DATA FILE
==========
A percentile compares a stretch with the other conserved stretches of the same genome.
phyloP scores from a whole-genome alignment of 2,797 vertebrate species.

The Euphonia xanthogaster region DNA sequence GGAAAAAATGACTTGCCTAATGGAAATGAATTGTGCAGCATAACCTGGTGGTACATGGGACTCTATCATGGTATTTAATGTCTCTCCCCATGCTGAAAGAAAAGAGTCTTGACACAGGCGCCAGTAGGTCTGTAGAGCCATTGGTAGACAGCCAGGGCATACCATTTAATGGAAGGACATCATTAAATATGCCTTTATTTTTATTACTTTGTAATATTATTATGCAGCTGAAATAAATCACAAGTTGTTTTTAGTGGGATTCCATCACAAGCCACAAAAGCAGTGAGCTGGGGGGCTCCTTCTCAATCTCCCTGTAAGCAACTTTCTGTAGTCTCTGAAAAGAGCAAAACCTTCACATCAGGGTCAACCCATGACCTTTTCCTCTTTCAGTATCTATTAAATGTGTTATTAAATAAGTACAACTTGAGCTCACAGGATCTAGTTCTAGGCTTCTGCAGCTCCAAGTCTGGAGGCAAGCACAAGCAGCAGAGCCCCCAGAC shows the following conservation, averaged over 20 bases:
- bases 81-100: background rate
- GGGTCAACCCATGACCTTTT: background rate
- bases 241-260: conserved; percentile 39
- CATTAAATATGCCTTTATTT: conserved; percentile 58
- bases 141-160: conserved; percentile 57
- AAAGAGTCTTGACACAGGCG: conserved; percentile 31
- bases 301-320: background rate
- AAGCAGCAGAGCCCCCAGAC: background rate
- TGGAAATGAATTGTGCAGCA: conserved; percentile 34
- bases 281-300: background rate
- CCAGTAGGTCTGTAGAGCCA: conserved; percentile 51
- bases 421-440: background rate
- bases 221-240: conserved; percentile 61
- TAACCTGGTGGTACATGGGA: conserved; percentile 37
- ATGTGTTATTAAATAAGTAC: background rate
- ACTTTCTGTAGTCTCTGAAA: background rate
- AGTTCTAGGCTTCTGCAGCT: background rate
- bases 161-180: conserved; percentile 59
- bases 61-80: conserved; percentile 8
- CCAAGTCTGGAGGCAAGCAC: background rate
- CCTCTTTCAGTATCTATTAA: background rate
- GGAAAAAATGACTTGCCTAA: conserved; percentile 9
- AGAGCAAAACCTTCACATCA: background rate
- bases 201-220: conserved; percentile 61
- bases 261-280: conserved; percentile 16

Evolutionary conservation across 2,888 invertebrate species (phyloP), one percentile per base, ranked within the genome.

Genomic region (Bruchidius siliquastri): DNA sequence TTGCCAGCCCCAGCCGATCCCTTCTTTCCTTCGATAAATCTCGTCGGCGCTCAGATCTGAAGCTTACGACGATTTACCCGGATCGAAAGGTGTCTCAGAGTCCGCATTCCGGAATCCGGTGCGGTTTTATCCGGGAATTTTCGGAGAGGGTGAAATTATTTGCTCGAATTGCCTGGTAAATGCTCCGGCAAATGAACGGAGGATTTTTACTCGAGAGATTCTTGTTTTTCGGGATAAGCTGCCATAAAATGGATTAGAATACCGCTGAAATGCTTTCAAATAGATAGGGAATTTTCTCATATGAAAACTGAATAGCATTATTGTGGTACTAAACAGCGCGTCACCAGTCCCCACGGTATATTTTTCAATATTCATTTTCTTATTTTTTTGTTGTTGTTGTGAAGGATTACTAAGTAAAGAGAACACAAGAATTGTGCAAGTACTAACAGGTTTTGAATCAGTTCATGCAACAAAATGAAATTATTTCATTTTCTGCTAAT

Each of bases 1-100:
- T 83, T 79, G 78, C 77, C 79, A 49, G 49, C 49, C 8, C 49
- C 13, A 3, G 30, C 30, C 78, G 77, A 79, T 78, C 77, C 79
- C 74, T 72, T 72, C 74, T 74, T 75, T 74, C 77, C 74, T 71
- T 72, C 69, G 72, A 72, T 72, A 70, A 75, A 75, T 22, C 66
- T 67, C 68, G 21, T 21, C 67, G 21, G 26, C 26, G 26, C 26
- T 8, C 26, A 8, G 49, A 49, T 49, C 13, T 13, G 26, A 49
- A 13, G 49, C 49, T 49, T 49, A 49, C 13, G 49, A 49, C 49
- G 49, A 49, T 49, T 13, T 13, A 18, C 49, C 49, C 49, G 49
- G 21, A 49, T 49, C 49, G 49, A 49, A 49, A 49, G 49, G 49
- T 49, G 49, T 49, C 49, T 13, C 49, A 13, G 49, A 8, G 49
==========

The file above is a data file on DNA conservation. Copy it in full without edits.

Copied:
A percentile compares a stretch with the other conserved stretches of the same genome.
phyloP scores from a whole-genome alignment of 2,797 vertebrate species.

The Euphonia xanthogaster region DNA sequence GGAAAAAATGACTTGCCTAATGGAAATGAATTGTGCAGCATAACCTGGTGGTACATGGGACTCTATCATGGTATTTAATGTCTCTCCCCATGCTGAAAGAAAAGAGTCTTGACACAGGCGCCAGTAGGTCTGTAGAGCCATTGGTAGACAGCCAGGGCATACCATTTAATGGAAGGACATCATTAAATATGCCTTTATTTTTATTACTTTGTAATATTATTATGCAGCTGAAATAAATCACAAGTTGTTTTTAGTGGGATTCCATCACAAGCCACAAAAGCAGTGAGCTGGGGGGCTCCTTCTCAATCTCCCTGTAAGCAACTTTCTGTAGTCTCTGAAAAGAGCAAAACCTTCACATCAGGGTCAACCCATGACCTTTTCCTCTTTCAGTATCTATTAAATGTGTTATTAAATAAGTACAACTTGAGCTCACAGGATCTAGTTCTAGGCTTCTGCAGCTCCAAGTCTGGAGGCAAGCACAAGCAGCAGAGCCCCCAGAC shows the following conservation, averaged over 20 bases:
- bases 81-100: background rate
- GGGTCAACCCATGACCTTTT: background rate
- bases 241-260: conserved; percentile 39
- CATTAAATATGCCTTTATTT: conserved; percentile 58
- bases 141-160: conserved; percentile 57
- AAAGAGTCTTGACACAGGCG: conserved; percentile 31
- bases 301-320: background rate
- AAGCAGCAGAGCCCCCAGAC: background rate
- TGGAAATGAATTGTGCAGCA: conserved; percentile 34
- bases 281-300: background rate
- CCAGTAGGTCTGTAGAGCCA: conserved; percentile 51
- bases 421-440: background rate
- bases 221-240: conserved; percentile 61
- TAACCTGGTGGTACATGGGA: conserved; percentile 37
- ATGTGTTATTAAATAAGTAC: background rate
- ACTTTCTGTAGTCTCTGAAA: background rate
- AGTTCTAGGCTTCTGCAGCT: background rate
- bases 161-180: conserved; percentile 59
- bases 61-80: conserved; percentile 8
- CCAAGTCTGGAGGCAAGCAC: background rate
- CCTCTTTCAGTATCTATTAA: background rate
- GGAAAAAATGACTTGCCTAA: conserved; percentile 9
- AGAGCAAAACCTTCACATCA: background rate
- bases 201-220: conserved; percentile 61
- bases 261-280: conserved; percentile 16

Evolutionary conservation across 2,888 invertebrate species (phyloP), one percentile per base, ranked within the genome.

Genomic region (Bruchidius siliquastri): DNA sequence TTGCCAGCCCCAGCCGATCCCTTCTTTCCTTCGATAAATCTCGTCGGCGCTCAGATCTGAAGCTTACGACGATTTACCCGGATCGAAAGGTGTCTCAGAGTCCGCATTCCGGAATCCGGTGCGGTTTTATCCGGGAATTTTCGGAGAGGGTGAAATTATTTGCTCGAATTGCCTGGTAAATGCTCCGGCAAATGAACGGAGGATTTTTACTCGAGAGATTCTTGTTTTTCGGGATAAGCTGCCATAAAATGGATTAGAATACCGCTGAAATGCTTTCAAATAGATAGGGAATTTTCTCATATGAAAACTGAATAGCATTATTGTGGTACTAAACAGCGCGTCACCAGTCCCCACGGTATATTTTTCAATATTCATTTTCTTATTTTTTTGTTGTTGTTGTGAAGGATTACTAAGTAAAGAGAACACAAGAATTGTGCAAGTACTAACAGGTTTTGAATCAGTTCATGCAACAAAATGAAATTATTTCATTTTCTGCTAAT

Each of bases 1-100:
- T 83, T 79, G 78, C 77, C 79, A 49, G 49, C 49, C 8, C 49
- C 13, A 3, G 30, C 30, C 78, G 77, A 79, T 78, C 77, C 79
- C 74, T 72, T 72, C 74, T 74, T 75, T 74, C 77, C 74, T 71
- T 72, C 69, G 72, A 72, T 72, A 70, A 75, A 75, T 22, C 66
- T 67, C 68, G 21, T 21, C 67, G 21, G 26, C 26, G 26, C 26
- T 8, C 26, A 8, G 49, A 49, T 49, C 13, T 13, G 26, A 49
- A 13, G 49, C 49, T 49, T 49, A 49, C 13, G 49, A 49, C 49
- G 49, A 49, T 49, T 13, T 13, A 18, C 49, C 49, C 49, G 49
- G 21, A 49, T 49, C 49, G 49, A 49, A 49, A 49, G 49, G 49
- T 49, G 49, T 49, C 49, T 13, C 49, A 13, G 49, A 8, G 49